Robin- sounds to me like you learned some hard lessons. Thanks for baring all that so the rest of us perhaps will learn something. I'm glad though that you didn't get far offshore in the boat, because it sounds as if she was seriously over loaded.

Don't give up though, just try it again, in a different boat perhaps. After all Chubby made it and she was a 19 foot Potter. Although I'd prefer my Rhodes Meridian 25 over that boat.

Maybe you can do some cruising in the Sea Of Cortez and you won't feel the need for so much stores aboard.
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Old 04-02-2006, 05:35 AM   #13
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Thank you for all of your comments, both those that were positive, and those that were negative. I will be frank that the account was written in haste over a week ago, and I focussed on the negative points of a failed voyage because in my opinion it makes it more entertaining to the people that I know who follow my trips, whether they be by road, rail or sea. If you want a detailed log, I'd have to find my logbook which I have temporarily mis-placed, and then I could give you everything from the weather observations to minute by minute course corrections and sheet adjustments, but I didn't think it mattered.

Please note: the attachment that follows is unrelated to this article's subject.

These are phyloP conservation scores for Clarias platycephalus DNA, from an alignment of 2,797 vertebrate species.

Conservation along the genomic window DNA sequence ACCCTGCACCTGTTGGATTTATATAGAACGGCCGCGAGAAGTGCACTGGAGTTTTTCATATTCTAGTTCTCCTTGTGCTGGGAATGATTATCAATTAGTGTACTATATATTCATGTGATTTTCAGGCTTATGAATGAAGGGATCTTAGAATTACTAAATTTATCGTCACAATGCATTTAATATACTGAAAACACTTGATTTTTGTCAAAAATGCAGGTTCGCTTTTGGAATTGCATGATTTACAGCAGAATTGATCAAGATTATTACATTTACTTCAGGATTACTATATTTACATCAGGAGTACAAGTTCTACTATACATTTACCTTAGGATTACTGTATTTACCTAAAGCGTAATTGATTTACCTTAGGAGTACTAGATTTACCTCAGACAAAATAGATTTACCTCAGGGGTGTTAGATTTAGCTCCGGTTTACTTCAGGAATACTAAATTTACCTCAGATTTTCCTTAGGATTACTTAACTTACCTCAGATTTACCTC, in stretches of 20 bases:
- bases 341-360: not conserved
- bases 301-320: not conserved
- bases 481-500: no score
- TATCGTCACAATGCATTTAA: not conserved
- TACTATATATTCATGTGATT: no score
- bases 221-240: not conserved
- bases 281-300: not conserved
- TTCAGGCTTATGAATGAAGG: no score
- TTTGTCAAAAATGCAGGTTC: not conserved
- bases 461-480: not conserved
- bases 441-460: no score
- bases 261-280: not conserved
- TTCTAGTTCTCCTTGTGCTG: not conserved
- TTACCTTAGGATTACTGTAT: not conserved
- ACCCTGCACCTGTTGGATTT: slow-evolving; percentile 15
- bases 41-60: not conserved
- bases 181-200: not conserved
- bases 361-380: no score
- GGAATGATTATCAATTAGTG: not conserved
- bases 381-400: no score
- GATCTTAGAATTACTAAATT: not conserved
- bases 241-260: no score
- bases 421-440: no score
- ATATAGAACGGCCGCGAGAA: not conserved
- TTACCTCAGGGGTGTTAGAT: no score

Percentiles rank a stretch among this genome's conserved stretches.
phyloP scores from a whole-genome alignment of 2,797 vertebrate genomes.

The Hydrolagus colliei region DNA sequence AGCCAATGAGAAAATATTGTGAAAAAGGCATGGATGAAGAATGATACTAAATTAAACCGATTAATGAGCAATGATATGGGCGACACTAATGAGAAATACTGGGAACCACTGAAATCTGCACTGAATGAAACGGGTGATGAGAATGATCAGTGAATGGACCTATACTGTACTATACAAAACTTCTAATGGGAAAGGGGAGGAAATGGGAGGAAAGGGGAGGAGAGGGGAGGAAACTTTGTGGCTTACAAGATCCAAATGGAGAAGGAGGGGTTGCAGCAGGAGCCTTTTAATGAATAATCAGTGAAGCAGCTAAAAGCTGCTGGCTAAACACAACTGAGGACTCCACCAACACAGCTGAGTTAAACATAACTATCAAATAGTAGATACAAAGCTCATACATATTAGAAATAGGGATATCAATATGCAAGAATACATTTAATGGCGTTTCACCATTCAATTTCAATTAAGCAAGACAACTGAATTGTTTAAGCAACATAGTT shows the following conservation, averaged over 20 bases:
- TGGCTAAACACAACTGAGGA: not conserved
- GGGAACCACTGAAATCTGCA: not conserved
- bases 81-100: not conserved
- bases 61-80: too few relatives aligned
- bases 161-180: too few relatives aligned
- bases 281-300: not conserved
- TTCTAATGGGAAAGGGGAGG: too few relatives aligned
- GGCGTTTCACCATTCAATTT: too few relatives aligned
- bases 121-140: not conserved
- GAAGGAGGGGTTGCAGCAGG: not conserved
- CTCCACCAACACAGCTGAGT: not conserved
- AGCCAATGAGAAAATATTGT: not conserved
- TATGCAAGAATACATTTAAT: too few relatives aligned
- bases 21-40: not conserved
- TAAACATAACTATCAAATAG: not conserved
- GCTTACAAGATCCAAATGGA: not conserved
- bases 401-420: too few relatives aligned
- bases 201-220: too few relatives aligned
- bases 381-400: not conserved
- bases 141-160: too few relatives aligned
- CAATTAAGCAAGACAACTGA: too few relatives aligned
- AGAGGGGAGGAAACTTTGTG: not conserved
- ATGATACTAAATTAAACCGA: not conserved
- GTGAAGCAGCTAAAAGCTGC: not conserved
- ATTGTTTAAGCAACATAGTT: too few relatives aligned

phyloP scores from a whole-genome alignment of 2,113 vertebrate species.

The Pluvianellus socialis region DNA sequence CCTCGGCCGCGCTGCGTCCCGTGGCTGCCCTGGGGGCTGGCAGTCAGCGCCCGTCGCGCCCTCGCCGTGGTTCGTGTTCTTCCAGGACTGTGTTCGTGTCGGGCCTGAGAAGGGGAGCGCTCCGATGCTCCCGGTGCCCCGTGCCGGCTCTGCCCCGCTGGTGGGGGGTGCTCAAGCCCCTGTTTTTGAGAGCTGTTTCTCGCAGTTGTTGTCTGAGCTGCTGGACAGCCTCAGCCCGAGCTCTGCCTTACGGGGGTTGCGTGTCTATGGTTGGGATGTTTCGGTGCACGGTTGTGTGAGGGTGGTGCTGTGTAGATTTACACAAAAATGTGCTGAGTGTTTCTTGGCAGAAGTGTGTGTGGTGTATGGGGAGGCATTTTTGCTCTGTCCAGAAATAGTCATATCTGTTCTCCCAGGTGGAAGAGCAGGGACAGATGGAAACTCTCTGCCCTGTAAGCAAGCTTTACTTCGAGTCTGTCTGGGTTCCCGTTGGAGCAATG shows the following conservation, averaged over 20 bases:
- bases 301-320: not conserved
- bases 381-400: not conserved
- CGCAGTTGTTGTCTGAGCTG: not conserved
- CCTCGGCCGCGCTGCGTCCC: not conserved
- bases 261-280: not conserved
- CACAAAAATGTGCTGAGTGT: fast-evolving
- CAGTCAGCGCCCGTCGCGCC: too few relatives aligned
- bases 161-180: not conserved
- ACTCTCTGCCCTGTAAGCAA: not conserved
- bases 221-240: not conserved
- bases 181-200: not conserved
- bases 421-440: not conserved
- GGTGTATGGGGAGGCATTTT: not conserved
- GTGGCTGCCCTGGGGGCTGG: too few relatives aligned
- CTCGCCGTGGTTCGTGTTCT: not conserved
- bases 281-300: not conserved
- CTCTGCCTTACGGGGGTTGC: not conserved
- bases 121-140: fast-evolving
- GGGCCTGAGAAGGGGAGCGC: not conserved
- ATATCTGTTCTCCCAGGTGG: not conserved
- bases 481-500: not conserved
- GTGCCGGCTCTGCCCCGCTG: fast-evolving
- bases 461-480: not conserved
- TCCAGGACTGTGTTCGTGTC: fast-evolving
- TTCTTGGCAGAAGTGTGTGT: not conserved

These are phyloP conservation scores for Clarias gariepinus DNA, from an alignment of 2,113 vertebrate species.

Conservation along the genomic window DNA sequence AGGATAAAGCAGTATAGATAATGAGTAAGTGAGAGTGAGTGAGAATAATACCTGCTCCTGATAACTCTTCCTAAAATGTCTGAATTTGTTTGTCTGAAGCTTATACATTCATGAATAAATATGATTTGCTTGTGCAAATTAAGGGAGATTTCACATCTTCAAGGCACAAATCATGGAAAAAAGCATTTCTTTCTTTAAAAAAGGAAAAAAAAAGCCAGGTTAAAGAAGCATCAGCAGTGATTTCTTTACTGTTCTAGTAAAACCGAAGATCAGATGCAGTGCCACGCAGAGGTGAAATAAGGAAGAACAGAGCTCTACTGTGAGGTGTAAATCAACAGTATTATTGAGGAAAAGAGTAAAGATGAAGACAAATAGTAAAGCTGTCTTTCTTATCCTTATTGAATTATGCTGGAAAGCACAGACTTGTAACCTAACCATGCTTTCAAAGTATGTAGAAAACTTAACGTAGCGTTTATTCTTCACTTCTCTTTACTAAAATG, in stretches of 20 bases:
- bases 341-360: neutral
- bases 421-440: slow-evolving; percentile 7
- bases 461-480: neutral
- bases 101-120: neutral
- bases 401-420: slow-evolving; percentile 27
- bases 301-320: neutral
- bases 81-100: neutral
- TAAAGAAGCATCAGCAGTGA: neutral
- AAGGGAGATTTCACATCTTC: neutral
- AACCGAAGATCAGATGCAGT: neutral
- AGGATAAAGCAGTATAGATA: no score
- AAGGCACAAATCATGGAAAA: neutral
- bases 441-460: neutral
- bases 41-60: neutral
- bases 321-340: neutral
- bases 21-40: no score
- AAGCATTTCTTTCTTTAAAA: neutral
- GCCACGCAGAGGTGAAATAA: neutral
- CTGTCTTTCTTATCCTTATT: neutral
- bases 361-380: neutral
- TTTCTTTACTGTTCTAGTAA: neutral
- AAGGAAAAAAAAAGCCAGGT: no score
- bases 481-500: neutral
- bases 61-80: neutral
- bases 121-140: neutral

As far as being more interested in firearms that seamanship, that's not true either. I was irritated by the rust forming on the Swiss Rifle and I threw it overboard rather than maintain it in the San Pedro Channel, and the pistol in the account was pawned for money to by two cans of topping paint and a new package of cotter pins and rings.

-Robin
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Old 04-02-2006, 10:55 AM   #14
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Where ever Your guns ended is of no importance, but they where obviously of such an importance that You even felt it needed onboard an allready overloaded boat (ref inventory list) on a 'domestic' cruise. Not to forget the other incident.